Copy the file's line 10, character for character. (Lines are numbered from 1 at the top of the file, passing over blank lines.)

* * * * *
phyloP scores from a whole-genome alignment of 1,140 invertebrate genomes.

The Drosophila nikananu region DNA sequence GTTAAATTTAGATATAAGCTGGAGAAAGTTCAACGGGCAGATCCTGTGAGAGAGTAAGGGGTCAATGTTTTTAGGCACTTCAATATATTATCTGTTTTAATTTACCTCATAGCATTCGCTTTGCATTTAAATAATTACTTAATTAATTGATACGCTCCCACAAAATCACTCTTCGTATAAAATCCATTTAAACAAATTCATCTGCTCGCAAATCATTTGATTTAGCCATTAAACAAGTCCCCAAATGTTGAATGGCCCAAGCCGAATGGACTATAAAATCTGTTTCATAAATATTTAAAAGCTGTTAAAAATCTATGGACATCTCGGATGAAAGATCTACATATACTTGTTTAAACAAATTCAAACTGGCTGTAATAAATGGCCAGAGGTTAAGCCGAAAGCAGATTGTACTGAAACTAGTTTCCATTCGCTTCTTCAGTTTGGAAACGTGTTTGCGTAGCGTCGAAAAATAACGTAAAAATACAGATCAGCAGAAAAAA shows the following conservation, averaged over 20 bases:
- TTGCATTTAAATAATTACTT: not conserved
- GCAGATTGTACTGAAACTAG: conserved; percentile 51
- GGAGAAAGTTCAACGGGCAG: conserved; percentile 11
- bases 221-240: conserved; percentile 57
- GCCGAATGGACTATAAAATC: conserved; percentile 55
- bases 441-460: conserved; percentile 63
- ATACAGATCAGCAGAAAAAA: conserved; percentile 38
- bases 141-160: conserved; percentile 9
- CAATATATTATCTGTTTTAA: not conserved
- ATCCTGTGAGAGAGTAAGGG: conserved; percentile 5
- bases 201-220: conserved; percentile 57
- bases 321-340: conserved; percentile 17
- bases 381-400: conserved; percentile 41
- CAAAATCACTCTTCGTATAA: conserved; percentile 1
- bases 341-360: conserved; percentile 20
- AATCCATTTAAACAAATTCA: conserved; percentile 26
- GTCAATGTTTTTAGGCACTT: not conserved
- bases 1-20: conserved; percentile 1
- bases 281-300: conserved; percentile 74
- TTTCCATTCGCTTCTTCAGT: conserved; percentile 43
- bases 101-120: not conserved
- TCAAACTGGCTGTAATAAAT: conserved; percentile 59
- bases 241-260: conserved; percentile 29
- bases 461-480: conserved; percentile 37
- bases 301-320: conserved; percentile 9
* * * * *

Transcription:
- bases 141-160: conserved; percentile 9